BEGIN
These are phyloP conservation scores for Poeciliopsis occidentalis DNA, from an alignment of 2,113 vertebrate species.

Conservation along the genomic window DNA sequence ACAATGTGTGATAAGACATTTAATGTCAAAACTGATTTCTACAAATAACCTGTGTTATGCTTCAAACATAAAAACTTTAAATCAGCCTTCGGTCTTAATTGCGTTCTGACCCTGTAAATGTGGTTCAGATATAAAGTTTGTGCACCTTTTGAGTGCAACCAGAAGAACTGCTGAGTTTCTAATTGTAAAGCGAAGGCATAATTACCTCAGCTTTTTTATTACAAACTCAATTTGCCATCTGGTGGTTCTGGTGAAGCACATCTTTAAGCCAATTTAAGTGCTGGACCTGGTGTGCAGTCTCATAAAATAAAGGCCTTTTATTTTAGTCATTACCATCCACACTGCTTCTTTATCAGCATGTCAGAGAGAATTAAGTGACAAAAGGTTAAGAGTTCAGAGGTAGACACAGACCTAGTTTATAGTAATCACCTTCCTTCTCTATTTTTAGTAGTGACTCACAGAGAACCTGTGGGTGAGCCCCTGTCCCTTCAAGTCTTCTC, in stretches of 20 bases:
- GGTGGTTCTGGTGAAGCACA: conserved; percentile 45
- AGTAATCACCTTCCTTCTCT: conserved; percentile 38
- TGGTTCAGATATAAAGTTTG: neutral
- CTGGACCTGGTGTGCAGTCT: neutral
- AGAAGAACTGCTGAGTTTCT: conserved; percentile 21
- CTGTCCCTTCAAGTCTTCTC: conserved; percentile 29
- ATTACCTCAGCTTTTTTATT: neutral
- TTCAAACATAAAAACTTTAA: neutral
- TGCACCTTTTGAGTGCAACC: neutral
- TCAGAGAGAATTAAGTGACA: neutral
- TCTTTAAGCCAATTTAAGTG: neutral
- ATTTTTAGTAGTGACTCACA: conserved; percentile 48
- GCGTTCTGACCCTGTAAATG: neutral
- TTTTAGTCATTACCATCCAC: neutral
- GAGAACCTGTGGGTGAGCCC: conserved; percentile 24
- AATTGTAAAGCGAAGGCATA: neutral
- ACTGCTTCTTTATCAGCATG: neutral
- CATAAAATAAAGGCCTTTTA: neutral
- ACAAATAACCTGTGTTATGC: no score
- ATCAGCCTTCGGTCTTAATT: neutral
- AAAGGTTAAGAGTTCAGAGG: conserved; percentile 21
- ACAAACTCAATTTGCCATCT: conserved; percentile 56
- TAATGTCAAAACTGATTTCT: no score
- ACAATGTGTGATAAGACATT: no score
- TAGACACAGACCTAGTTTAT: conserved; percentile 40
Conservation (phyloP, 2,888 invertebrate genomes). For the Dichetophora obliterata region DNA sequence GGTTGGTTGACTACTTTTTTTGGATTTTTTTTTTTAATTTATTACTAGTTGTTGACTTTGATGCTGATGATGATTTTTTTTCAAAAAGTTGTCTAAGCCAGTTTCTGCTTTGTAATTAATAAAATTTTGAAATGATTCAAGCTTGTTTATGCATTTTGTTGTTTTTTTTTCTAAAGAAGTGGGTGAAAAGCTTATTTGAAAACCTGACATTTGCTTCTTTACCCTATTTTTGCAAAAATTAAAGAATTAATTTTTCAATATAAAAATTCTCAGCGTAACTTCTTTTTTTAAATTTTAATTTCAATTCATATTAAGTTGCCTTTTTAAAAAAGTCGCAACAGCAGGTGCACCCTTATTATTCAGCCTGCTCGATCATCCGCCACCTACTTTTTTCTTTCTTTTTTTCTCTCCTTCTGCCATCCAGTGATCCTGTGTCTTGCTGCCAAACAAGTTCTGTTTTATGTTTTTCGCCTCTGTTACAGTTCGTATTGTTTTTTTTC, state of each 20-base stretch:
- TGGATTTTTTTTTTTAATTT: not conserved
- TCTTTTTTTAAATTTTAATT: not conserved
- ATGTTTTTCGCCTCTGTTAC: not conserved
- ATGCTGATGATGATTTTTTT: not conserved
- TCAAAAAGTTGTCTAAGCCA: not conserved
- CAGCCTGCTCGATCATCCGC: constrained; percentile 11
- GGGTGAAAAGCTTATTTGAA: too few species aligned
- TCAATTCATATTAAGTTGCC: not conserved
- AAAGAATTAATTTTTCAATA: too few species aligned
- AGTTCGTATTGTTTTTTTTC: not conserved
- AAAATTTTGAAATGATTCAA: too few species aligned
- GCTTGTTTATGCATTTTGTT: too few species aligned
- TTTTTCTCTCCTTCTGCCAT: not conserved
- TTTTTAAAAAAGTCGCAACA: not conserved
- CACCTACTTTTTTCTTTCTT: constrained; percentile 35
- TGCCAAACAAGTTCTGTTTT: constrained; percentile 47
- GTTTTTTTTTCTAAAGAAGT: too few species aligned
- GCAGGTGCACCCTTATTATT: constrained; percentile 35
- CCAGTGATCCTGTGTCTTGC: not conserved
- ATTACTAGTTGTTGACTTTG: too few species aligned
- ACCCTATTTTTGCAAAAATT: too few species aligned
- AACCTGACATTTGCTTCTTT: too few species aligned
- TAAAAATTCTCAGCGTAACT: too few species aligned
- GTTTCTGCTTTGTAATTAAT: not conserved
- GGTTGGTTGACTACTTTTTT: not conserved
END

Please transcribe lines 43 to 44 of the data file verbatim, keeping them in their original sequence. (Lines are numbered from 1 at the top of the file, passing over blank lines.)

- CACCTACTTTTTTCTTTCTT: constrained; percentile 35
- TGCCAAACAAGTTCTGTTTT: constrained; percentile 47